Before reviewing membership options, they’d be asked if they liked what they’d seen, and thought this was a place where they’d like to start a fitness program. If it was, we’d shake hands, and I’d welcome them to the club, and discuss the various options for setting forth on their journey with us.

The session would end with us scheduling a complimentary personal training session to help jumpstart their program. They’d be asked for referrals—people who might want to share their experience with them. And they’d walk out with me, knowing that I’m excited to see them come back soon!

CBI: We have to ask ... what can you tell us about Go M.A.D.’s prospect-closing ratio?

JR: In this industry, I believe you should have a conversion ratio of between 40% and 60%. If you’re under 40%, then stop what you’re doing and seek some useful training. If you’re above 60%, then you’re not meeting with, sitting in front of, enough people.

So, on a monthly basis, we always strive to be in that range. If we’re not there, then we train our staff more and keep on working. We know that guests don’t come back once they leave, so, if they have the right experience, then 40%-60% of them should join.

“We’re always excited to tell people about Go M.A.D., because there’s a very positive reaction when they hear what it stands for. It’s a form of storytelling that helps create a connection.”

Jason Reinhardt, Owner

Go M.A.D. Fitness - Monroe, MI

CBI: In 2013, you opened your first club, Go M.A.D. Fitness, in Monroe, MI. A unique, if somewhat ambiguous, name. The origin?

JR: Go M.A.D. stands for “Go Make A Difference,” and was born when I was still in college. I went to Northwood University, in Midland, MI. When I played football there, the team got a new mascot (Timberwolves) and the phrase “Go M.A.D.” to rally behind. A few of us, including then-head coach Pat Riepma, came up with that mantra to remind us to make a difference in everything we do.

It became my goal to start a business employing that name, which I think is perfect for our industry!

We’re always excited to tell people about Go M.A.D., because there’s a very positive reaction when they hear what it stands for. It’s a form of storytelling that helps create a connection.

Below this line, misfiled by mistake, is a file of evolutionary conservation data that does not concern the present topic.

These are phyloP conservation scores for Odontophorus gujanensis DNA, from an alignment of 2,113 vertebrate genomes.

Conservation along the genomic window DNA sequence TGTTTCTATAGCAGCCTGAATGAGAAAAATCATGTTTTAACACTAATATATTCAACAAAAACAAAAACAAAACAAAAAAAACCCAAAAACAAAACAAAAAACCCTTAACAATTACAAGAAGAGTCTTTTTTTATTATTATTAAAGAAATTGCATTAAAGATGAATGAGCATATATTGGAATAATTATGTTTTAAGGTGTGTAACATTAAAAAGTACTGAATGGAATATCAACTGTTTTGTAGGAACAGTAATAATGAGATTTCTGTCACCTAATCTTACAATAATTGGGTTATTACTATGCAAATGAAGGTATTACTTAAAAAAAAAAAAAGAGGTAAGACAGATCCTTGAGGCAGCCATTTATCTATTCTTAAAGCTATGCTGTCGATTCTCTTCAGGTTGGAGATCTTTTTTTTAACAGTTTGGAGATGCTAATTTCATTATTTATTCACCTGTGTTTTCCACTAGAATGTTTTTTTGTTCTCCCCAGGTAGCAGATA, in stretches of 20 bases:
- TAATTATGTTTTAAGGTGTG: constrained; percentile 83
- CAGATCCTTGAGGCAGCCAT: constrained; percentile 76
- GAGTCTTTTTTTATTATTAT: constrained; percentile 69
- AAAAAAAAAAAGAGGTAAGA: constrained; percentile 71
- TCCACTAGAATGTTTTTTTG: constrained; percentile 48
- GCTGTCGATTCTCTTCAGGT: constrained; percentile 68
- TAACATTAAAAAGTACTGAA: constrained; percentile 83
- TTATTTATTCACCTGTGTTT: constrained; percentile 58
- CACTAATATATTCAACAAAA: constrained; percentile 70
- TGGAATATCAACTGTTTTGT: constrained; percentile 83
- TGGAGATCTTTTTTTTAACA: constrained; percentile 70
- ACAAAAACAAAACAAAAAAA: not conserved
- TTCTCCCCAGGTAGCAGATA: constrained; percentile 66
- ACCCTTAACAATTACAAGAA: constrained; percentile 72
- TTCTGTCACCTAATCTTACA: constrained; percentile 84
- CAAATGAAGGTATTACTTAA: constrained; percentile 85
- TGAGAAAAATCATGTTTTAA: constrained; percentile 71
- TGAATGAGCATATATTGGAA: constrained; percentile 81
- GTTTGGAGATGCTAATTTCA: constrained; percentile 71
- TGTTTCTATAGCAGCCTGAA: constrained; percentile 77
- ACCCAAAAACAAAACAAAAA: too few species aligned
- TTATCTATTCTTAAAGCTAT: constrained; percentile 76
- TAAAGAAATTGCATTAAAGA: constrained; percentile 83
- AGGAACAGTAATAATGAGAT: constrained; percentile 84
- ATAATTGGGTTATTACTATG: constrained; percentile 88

CBI: How do you practice your Go M.A.D. philosophy every day?

JR: I’m very involved on a daily basis, helping to set the tone for the member experience. I connect with members, guests, and front-line staff members, so I remain aware of the things we’re doing well and discover how we could do things even better.

To connect in my community, I serve on the board of our local United Way, volunteer at schools, and am an ambassador for the local Chamber of Commerce.

CBI: When we first interviewed you, you also said that one of your goals was to open five locations in five years. A progress report?

JR: This month is our five-year anniversary, and we have four 24/7 clubs. Three were acquired, and our newest location is a new build. I’m excited about what we’ve accomplished, and with the leadership team we have in place and the direction we’re heading. Also, in the next 12 months, we’ll acquire yet another location, bringing us to a total of five.

CBI: Tell us about your clubs ...

JR: We have two models. Our full-service 24/7 clubs offer group fitness, personal training, a kids club, cycling, TRX, smoothie bars, full-service locker rooms, multiple lines of equipment, and turf and functional-training areas. Our express clubs also afford 24/7 accesses, but are smaller, with fewer amenities.

“I connect with members, guests, and front-line staff members, so I remain aware of the things we’re doing well and discover how we could do things even better.”

Jason Reinhardt, Owner

Go M.A.D. Fitness

Our original club, a full-service facility in Monroe, MI, is just shy of 20,000 square feet; we acquired it in May 2013. Our second location is a 5,200-square-foot express facility in Monroe that we acquired in June 2016. The third is a 6,500-square-foot express unit in Milan, MI, that we launched in January 2017. And our fourth is a 25,000-square-foot, full-service club in Toledo, OH, that we opened last May.

Memberships range between $25 and $35 a month at all of the clubs.

CBI: How have you positioned Go M.A.D? What are your primary differentiators?

JR: Having four clubs, all within 30 minutes of one another, helps. Offering extra amenities, such as turf areas, smoothie bars, and a wide range of group fitness classes for everyone from kids to seniors also confers a distinct advantage. In addition, being locally owned and operated helps, as the hardworking people in Monroe, Milan, and Toledo appreciate and support us. Finally, the Go M.A.D. name and our staff clearly separate us from the competition.

CBI: We understand that you built your newest facility in Toledo from the ground up. What was that experience like for you?

JR: It was exciting, since I was able to incorporate my personality into the layout and design. The building and shell were already there, so I had to transform it into a Go M.A.D. Fitness and bring it to life.

We did a two-month presale beginning in March of last year and had our Grand Opening on May 4. I’m proud that, in short two months, we were able to turn the club into all that it is today.

CBI: Now tell us something about your business, Go M.A.D. Fitness, LLC, in general.

JR: My wife, Kelly, and I are the sole owners, and we haven’t had to bring in any partners. Last year, it took some time to build up the revenue from our new club in Toledo, but we’re looking forward to a successful 2018.

Patricia Amend

Patricia Amend is a contributor to Club Business International.